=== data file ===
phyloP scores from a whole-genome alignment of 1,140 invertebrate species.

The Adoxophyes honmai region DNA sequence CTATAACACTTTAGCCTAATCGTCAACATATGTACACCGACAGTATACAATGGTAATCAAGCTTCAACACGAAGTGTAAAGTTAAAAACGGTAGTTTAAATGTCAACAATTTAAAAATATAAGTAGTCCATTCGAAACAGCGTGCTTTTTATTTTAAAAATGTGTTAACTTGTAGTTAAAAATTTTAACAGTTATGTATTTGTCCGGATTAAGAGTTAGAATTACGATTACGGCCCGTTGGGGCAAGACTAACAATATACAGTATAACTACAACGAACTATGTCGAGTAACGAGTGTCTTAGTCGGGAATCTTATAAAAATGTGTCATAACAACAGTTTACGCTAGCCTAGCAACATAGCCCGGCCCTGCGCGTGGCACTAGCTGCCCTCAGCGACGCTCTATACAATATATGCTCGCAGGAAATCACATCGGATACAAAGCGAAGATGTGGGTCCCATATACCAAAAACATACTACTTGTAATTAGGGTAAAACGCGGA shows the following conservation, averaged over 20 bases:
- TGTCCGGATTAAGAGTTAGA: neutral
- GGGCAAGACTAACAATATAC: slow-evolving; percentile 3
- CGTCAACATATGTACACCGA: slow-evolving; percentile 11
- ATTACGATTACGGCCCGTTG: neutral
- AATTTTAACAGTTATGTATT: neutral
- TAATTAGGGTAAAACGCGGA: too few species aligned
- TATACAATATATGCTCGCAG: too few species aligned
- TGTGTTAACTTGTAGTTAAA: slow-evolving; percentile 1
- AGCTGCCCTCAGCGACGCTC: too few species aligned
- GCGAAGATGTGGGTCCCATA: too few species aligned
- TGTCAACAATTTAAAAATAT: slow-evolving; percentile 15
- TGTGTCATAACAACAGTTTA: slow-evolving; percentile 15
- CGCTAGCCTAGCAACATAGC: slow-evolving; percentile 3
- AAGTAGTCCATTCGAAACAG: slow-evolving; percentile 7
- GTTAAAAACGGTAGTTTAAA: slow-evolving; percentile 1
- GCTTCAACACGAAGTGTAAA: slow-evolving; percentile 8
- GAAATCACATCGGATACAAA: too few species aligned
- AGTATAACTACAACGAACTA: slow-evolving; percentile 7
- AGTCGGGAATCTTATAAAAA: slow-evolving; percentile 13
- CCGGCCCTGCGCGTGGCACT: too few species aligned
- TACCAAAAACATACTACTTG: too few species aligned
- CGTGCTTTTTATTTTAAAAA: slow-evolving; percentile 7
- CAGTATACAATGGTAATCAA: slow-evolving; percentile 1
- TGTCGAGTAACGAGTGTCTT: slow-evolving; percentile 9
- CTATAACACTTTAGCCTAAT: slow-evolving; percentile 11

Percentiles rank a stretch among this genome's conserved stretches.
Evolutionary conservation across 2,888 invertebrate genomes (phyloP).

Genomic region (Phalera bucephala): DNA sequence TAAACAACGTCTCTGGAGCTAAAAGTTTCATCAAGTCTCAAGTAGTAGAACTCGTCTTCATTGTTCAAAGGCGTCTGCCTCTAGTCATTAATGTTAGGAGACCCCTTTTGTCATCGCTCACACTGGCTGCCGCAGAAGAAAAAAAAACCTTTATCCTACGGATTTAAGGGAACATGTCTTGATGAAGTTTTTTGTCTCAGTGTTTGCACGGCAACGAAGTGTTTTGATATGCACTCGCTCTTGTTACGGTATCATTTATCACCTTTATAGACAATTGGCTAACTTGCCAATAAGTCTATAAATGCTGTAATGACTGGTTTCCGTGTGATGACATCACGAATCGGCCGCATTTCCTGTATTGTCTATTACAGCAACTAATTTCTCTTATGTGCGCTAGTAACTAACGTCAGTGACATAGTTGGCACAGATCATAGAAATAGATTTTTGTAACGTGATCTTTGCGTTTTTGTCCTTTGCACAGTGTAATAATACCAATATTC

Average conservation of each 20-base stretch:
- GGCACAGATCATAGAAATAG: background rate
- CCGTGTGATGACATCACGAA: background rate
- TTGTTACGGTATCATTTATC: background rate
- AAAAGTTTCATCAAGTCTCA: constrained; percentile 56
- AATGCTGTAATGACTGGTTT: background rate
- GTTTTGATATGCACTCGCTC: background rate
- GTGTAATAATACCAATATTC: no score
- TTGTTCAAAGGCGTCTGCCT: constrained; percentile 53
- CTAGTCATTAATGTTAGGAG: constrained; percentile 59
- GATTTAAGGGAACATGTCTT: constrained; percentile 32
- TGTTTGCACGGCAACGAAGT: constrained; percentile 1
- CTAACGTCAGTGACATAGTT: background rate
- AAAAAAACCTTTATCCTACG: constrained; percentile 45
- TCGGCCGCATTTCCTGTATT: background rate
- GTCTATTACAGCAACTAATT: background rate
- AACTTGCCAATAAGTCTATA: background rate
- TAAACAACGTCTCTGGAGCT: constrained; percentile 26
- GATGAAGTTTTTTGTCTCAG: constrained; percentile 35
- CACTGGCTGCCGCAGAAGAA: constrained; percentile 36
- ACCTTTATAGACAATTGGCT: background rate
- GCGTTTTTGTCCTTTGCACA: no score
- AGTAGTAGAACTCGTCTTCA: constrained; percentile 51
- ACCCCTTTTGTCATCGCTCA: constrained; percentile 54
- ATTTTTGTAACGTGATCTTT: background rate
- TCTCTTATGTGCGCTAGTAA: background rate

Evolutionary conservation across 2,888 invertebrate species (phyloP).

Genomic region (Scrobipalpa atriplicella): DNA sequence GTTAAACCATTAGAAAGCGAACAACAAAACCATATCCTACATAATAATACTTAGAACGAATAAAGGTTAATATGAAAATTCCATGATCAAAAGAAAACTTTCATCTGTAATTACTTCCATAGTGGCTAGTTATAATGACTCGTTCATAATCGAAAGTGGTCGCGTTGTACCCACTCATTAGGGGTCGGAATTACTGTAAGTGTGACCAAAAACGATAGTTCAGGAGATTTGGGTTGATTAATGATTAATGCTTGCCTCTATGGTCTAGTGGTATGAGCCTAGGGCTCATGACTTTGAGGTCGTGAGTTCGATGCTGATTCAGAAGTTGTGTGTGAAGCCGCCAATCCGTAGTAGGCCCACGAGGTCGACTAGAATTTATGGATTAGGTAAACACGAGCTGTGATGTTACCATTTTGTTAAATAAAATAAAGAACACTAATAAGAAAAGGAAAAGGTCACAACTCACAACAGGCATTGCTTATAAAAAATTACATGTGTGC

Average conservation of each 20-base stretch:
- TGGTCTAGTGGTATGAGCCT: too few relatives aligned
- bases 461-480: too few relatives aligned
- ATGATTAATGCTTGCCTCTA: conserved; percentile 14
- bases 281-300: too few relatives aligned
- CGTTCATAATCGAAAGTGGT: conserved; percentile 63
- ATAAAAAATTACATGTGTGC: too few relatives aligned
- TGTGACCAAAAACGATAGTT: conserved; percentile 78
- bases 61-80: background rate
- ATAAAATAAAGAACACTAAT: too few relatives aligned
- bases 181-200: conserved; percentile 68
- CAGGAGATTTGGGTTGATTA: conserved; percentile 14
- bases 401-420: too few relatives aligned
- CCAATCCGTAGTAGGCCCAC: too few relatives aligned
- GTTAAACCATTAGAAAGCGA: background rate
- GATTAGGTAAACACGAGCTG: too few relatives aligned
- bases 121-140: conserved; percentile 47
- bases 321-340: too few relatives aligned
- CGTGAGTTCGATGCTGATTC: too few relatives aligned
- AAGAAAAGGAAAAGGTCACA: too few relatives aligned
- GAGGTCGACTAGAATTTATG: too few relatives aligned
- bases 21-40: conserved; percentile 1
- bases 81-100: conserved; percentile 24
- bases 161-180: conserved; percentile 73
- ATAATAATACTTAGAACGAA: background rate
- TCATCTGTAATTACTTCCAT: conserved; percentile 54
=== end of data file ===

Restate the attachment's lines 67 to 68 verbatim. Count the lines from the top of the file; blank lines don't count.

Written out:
- bases 61-80: background rate
- ATAAAATAAAGAACACTAAT: too few relatives aligned